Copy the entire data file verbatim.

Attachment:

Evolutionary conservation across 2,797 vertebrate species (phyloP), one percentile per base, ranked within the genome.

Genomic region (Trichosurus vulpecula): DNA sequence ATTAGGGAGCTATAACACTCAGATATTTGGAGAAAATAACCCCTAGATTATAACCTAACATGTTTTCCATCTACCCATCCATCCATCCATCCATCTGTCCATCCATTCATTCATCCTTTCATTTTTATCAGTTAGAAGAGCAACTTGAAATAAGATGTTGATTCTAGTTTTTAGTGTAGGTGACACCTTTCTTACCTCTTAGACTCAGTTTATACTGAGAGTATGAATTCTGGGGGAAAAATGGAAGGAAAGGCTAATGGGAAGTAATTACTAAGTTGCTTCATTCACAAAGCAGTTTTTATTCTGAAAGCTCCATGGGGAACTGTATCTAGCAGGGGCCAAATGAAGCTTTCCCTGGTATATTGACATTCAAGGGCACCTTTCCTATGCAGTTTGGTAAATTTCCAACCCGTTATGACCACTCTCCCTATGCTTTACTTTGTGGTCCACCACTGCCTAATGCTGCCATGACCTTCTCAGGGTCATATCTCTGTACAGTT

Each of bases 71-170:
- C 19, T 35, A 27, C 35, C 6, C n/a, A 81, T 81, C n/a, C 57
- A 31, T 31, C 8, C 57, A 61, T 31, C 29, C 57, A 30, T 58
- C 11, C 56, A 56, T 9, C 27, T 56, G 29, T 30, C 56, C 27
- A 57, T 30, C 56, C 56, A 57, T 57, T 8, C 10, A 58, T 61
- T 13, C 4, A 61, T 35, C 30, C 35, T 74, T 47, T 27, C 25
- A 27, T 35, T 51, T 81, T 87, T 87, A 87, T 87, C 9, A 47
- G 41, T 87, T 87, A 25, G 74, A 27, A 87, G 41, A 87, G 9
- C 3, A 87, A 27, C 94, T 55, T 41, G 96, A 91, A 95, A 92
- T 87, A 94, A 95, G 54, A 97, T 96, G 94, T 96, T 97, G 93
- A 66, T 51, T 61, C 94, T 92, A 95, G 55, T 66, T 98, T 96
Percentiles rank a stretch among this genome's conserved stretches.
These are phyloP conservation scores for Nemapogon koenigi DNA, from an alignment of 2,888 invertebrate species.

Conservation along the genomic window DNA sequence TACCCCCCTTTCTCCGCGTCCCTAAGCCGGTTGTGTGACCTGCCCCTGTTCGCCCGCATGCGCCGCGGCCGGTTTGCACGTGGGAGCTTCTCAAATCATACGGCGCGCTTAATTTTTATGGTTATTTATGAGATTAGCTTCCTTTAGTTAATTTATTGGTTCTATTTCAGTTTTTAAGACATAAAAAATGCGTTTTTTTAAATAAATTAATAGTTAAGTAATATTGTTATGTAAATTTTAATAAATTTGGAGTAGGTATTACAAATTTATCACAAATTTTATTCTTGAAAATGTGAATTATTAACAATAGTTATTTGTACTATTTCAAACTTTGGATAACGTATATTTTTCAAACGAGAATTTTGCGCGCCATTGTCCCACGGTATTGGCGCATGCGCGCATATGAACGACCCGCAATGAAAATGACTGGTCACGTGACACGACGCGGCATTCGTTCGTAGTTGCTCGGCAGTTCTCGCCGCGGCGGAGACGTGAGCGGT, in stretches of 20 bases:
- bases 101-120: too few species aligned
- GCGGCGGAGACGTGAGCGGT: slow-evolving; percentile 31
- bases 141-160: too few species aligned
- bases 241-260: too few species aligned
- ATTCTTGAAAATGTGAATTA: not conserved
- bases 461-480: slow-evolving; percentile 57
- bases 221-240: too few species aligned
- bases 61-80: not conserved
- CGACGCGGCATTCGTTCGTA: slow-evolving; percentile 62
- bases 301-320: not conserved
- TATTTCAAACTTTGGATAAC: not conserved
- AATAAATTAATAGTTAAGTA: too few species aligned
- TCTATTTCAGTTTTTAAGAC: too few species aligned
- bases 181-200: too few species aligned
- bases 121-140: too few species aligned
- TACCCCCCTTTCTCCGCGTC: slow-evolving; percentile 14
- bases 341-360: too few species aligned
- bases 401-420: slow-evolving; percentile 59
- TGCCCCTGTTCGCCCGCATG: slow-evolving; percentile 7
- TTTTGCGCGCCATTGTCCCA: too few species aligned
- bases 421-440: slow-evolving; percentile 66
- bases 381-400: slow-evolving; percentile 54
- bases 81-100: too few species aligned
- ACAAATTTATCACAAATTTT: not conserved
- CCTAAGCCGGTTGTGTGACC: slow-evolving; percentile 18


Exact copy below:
Evolutionary conservation across 2,797 vertebrate species (phyloP), one percentile per base, ranked within the genome.

Genomic region (Trichosurus vulpecula): DNA sequence ATTAGGGAGCTATAACACTCAGATATTTGGAGAAAATAACCCCTAGATTATAACCTAACATGTTTTCCATCTACCCATCCATCCATCCATCCATCTGTCCATCCATTCATTCATCCTTTCATTTTTATCAGTTAGAAGAGCAACTTGAAATAAGATGTTGATTCTAGTTTTTAGTGTAGGTGACACCTTTCTTACCTCTTAGACTCAGTTTATACTGAGAGTATGAATTCTGGGGGAAAAATGGAAGGAAAGGCTAATGGGAAGTAATTACTAAGTTGCTTCATTCACAAAGCAGTTTTTATTCTGAAAGCTCCATGGGGAACTGTATCTAGCAGGGGCCAAATGAAGCTTTCCCTGGTATATTGACATTCAAGGGCACCTTTCCTATGCAGTTTGGTAAATTTCCAACCCGTTATGACCACTCTCCCTATGCTTTACTTTGTGGTCCACCACTGCCTAATGCTGCCATGACCTTCTCAGGGTCATATCTCTGTACAGTT

Each of bases 71-170:
- C 19, T 35, A 27, C 35, C 6, C n/a, A 81, T 81, C n/a, C 57
- A 31, T 31, C 8, C 57, A 61, T 31, C 29, C 57, A 30, T 58
- C 11, C 56, A 56, T 9, C 27, T 56, G 29, T 30, C 56, C 27
- A 57, T 30, C 56, C 56, A 57, T 57, T 8, C 10, A 58, T 61
- T 13, C 4, A 61, T 35, C 30, C 35, T 74, T 47, T 27, C 25
- A 27, T 35, T 51, T 81, T 87, T 87, A 87, T 87, C 9, A 47
- G 41, T 87, T 87, A 25, G 74, A 27, A 87, G 41, A 87, G 9
- C 3, A 87, A 27, C 94, T 55, T 41, G 96, A 91, A 95, A 92
- T 87, A 94, A 95, G 54, A 97, T 96, G 94, T 96, T 97, G 93
- A 66, T 51, T 61, C 94, T 92, A 95, G 55, T 66, T 98, T 96
Percentiles rank a stretch among this genome's conserved stretches.
These are phyloP conservation scores for Nemapogon koenigi DNA, from an alignment of 2,888 invertebrate species.

Conservation along the genomic window DNA sequence TACCCCCCTTTCTCCGCGTCCCTAAGCCGGTTGTGTGACCTGCCCCTGTTCGCCCGCATGCGCCGCGGCCGGTTTGCACGTGGGAGCTTCTCAAATCATACGGCGCGCTTAATTTTTATGGTTATTTATGAGATTAGCTTCCTTTAGTTAATTTATTGGTTCTATTTCAGTTTTTAAGACATAAAAAATGCGTTTTTTTAAATAAATTAATAGTTAAGTAATATTGTTATGTAAATTTTAATAAATTTGGAGTAGGTATTACAAATTTATCACAAATTTTATTCTTGAAAATGTGAATTATTAACAATAGTTATTTGTACTATTTCAAACTTTGGATAACGTATATTTTTCAAACGAGAATTTTGCGCGCCATTGTCCCACGGTATTGGCGCATGCGCGCATATGAACGACCCGCAATGAAAATGACTGGTCACGTGACACGACGCGGCATTCGTTCGTAGTTGCTCGGCAGTTCTCGCCGCGGCGGAGACGTGAGCGGT, in stretches of 20 bases:
- bases 101-120: too few species aligned
- GCGGCGGAGACGTGAGCGGT: slow-evolving; percentile 31
- bases 141-160: too few species aligned
- bases 241-260: too few species aligned
- ATTCTTGAAAATGTGAATTA: not conserved
- bases 461-480: slow-evolving; percentile 57
- bases 221-240: too few species aligned
- bases 61-80: not conserved
- CGACGCGGCATTCGTTCGTA: slow-evolving; percentile 62
- bases 301-320: not conserved
- TATTTCAAACTTTGGATAAC: not conserved
- AATAAATTAATAGTTAAGTA: too few species aligned
- TCTATTTCAGTTTTTAAGAC: too few species aligned
- bases 181-200: too few species aligned
- bases 121-140: too few species aligned
- TACCCCCCTTTCTCCGCGTC: slow-evolving; percentile 14
- bases 341-360: too few species aligned
- bases 401-420: slow-evolving; percentile 59
- TGCCCCTGTTCGCCCGCATG: slow-evolving; percentile 7
- TTTTGCGCGCCATTGTCCCA: too few species aligned
- bases 421-440: slow-evolving; percentile 66
- bases 381-400: slow-evolving; percentile 54
- bases 81-100: too few species aligned
- ACAAATTTATCACAAATTTT: not conserved
- CCTAAGCCGGTTGTGTGACC: slow-evolving; percentile 18